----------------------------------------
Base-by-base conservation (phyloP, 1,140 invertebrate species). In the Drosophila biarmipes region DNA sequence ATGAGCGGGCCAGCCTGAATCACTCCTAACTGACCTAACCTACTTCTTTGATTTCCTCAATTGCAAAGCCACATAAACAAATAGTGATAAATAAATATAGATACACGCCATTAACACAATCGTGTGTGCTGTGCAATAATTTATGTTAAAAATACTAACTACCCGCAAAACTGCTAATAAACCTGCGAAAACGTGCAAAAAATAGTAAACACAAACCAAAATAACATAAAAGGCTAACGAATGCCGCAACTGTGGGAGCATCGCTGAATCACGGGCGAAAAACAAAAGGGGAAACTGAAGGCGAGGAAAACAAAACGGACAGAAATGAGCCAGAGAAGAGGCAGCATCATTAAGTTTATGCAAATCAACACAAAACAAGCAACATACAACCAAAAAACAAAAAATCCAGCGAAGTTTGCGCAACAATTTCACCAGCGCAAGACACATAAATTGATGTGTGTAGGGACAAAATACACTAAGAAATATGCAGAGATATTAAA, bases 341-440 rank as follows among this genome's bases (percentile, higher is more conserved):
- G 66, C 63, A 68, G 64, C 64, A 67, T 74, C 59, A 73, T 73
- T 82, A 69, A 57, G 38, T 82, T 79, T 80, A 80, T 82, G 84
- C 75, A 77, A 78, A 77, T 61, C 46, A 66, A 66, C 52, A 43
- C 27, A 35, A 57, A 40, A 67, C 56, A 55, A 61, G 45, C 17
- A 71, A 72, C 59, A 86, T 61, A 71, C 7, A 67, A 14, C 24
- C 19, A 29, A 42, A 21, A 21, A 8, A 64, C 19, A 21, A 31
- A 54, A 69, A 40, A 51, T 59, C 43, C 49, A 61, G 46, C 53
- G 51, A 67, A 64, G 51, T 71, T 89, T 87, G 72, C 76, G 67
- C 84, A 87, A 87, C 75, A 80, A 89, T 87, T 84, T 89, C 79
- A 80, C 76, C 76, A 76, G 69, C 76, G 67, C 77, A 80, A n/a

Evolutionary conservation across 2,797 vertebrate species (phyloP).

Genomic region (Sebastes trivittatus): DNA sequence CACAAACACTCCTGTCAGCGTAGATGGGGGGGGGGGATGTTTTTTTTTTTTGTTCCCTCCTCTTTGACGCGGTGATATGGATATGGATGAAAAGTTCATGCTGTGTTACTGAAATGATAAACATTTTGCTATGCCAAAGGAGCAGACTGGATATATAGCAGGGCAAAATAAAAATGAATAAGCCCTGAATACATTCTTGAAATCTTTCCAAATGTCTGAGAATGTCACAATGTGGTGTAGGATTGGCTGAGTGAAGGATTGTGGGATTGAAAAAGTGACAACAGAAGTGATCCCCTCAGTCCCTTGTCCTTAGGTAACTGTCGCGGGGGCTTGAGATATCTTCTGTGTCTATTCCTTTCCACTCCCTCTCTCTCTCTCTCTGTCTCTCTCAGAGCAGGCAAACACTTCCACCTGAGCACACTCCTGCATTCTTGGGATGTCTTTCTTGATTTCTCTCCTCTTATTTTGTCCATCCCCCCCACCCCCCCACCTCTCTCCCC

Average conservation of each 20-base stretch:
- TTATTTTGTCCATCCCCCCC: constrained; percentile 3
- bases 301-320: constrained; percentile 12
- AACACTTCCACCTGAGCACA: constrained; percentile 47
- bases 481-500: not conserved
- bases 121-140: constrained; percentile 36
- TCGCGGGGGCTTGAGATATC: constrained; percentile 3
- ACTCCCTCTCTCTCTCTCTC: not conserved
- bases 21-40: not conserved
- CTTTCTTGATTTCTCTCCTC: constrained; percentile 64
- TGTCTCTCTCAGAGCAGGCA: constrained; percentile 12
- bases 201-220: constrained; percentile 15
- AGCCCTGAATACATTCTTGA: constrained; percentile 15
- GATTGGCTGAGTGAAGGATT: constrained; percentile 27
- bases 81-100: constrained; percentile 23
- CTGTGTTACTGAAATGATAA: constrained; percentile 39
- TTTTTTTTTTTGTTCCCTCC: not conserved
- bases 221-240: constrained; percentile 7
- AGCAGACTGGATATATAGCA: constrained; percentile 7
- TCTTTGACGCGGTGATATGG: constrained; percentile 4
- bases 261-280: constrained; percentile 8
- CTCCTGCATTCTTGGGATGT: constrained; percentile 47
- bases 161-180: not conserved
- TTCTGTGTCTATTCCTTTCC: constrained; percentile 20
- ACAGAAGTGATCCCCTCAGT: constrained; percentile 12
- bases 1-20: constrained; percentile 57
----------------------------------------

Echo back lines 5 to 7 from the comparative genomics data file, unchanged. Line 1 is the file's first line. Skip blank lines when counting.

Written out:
- C 27, A 35, A 57, A 40, A 67, C 56, A 55, A 61, G 45, C 17
- A 71, A 72, C 59, A 86, T 61, A 71, C 7, A 67, A 14, C 24
- C 19, A 29, A 42, A 21, A 21, A 8, A 64, C 19, A 21, A 31